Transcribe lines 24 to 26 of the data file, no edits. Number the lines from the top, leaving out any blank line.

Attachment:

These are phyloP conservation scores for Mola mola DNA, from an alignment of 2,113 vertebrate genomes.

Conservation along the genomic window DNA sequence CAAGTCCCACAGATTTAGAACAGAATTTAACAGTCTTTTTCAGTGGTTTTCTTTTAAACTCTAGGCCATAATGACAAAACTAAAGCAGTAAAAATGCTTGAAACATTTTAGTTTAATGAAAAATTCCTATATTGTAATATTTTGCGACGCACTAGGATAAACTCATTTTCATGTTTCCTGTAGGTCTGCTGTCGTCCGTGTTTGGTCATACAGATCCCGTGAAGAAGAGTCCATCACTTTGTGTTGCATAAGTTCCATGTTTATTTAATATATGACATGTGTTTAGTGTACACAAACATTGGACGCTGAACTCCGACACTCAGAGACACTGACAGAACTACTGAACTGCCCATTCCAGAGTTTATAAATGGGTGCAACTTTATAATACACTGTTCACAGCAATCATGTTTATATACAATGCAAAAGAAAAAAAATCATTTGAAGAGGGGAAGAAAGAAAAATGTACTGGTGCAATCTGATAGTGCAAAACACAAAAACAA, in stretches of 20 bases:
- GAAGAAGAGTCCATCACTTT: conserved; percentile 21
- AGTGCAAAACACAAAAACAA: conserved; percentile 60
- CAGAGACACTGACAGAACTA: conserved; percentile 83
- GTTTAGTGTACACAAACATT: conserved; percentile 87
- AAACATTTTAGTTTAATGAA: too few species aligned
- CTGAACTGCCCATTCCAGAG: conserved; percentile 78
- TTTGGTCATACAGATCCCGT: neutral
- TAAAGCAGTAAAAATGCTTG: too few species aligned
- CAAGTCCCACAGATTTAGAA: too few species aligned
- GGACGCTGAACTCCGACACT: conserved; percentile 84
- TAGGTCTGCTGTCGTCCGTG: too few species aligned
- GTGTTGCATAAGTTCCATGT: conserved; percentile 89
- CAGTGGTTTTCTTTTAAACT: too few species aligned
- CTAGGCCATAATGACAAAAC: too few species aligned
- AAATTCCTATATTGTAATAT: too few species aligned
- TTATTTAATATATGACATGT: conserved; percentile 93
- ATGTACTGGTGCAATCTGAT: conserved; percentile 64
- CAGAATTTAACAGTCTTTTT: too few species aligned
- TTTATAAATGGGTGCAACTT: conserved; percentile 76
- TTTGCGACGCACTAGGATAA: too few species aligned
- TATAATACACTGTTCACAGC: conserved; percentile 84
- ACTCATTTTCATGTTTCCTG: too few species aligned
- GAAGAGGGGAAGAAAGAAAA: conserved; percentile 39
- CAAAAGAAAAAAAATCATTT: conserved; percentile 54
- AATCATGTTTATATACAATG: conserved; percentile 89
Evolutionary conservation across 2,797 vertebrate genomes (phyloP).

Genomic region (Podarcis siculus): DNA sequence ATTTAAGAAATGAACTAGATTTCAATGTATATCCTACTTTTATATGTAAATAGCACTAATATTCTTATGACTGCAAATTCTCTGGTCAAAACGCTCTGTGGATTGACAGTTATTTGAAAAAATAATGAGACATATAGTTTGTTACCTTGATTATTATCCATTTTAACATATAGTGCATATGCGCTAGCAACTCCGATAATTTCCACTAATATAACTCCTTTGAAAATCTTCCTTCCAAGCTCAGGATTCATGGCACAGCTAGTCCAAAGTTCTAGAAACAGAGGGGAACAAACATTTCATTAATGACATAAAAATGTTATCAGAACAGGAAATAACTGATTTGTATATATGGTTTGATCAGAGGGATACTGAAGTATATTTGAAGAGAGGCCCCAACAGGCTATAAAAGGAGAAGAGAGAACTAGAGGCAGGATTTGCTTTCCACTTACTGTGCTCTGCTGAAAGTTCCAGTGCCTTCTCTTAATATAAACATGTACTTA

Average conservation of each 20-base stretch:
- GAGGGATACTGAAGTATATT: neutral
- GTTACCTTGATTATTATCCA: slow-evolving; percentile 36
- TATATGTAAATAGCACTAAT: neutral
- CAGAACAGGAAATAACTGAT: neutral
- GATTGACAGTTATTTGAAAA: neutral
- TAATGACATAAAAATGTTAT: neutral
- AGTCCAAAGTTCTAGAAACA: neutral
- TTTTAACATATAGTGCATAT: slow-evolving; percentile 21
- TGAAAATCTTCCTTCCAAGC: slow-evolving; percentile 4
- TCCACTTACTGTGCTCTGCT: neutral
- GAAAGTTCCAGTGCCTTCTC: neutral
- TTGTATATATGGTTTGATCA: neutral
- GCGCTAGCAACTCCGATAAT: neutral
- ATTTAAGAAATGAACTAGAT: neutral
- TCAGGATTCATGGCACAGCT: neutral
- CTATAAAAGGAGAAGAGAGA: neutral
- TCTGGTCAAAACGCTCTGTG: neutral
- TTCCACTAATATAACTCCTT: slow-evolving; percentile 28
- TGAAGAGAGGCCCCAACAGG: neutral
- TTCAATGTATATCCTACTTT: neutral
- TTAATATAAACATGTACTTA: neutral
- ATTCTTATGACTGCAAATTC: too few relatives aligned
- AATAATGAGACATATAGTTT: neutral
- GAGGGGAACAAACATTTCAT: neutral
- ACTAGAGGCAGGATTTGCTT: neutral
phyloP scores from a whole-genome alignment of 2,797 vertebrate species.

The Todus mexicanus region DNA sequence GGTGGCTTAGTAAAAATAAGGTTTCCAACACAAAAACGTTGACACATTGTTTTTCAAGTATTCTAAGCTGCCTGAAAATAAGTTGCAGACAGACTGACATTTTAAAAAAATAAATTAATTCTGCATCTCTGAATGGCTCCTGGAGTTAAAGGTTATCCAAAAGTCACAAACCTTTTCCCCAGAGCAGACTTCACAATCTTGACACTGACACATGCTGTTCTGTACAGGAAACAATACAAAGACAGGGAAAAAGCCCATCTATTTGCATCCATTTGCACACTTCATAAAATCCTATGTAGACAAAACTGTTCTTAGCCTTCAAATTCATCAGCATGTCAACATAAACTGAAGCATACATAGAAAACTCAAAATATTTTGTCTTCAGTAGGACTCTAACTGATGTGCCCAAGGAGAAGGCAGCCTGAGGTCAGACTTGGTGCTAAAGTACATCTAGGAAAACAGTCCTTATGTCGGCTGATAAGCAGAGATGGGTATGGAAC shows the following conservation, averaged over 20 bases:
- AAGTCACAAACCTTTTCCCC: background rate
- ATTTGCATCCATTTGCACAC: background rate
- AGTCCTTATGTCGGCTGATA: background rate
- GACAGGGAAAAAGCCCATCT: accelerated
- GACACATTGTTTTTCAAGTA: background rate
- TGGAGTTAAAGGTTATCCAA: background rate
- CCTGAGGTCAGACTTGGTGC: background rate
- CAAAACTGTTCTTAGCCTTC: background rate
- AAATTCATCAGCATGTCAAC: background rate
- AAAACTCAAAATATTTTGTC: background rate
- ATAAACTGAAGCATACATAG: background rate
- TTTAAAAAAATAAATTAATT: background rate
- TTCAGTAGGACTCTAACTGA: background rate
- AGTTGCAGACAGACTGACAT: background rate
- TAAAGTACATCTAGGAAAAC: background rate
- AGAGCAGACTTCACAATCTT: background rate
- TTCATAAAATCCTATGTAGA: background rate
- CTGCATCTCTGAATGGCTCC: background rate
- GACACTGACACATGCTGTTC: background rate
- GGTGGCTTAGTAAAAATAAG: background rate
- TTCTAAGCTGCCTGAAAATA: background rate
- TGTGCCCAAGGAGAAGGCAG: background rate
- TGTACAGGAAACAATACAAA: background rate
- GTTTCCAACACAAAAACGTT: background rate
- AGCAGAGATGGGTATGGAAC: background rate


- ACTCATTTTCATGTTTCCTG: too few species aligned
- GAAGAGGGGAAGAAAGAAAA: conserved; percentile 39
- CAAAAGAAAAAAAATCATTT: conserved; percentile 54